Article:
Notably, when FC is used for viability assessment of microorganisms in commercial probiotic products, cells in non-viable (injured, dead) states are always detected, increasing in relative abundance during storage [51] and frequently representing a dominant fraction of the probiotic formulation [48,52,53].

7. Conclusions

In this opinion paper, we discussed the microbiological components constituting a probiotic product, which can be more abundant than the number of live cells (expressed as CFUs) that the producers are legally required to indicate on the label, and include (i) additional CFUs, (ii) viable cells that cannot generate colonies on agar plates, and (iii) dead cells. Determining the complete composition in terms of physiological states of microbial cells in a probiotic product is difficult, and the abundance of the different microbiological components changes over time (Figure 1). Nonetheless, the use of FC can provide relevant contributions for comprehensive microbiological quantification of probiotic formulations.
In clinical trials aimed at studying the efficacy of a probiotic product, the quantity of CFUs indicated on the label is most often used as the reference value. However, ignoring the other microbial components of a probiotic product, since all these components (including dead cells) can promote biological responses in the host, can greatly restrict adequate comparison between different studies and different probiotic formulations. In addition, limiting the information on the label of a probiotic product to only the minimum concentration of CFUs guaranteed at the end of the shelf life significantly hampers the ability of health professionals to make a fully informed decision for the prescription of probiotic products. In fact, also the unculturable microbiological components (both viable and dead) reportedly influence the immune system. Therefore, overlooking these microbial fractions can represent a potential risk for immunocompromised or fragile subjects such as infants or older people.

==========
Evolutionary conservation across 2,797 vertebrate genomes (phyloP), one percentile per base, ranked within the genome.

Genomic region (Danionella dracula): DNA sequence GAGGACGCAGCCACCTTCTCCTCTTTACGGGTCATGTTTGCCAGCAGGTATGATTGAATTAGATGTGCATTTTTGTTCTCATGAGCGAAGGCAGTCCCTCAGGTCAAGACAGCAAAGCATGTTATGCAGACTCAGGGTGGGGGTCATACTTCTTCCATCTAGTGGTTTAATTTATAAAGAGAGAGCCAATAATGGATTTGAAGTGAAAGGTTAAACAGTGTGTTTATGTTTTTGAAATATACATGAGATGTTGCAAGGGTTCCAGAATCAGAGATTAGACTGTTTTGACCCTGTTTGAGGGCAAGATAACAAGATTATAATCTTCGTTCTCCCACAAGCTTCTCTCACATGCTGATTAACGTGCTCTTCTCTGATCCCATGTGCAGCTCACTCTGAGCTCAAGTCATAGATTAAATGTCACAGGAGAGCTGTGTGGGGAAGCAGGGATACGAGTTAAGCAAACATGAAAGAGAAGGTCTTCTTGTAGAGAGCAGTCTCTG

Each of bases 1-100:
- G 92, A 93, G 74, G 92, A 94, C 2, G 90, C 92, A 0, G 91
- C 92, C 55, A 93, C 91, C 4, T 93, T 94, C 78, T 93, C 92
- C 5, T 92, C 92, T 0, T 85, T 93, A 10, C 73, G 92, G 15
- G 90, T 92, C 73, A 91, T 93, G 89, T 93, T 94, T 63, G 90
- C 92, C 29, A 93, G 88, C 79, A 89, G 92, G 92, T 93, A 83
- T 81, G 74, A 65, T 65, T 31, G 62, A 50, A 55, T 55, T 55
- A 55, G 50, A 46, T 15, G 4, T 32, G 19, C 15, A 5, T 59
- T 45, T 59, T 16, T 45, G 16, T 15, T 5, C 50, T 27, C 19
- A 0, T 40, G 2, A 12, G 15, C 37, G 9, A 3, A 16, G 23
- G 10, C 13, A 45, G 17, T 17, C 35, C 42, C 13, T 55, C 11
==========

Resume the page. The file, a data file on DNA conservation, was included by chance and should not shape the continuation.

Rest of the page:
Considering the above considerations, we believe that it is important to provide additional information about the microbial viability states of a probiotic product, both on the label and while conducting a clinical study. In this context, we propose the following minimum requirements for the microbiological characterization of a probiotic product: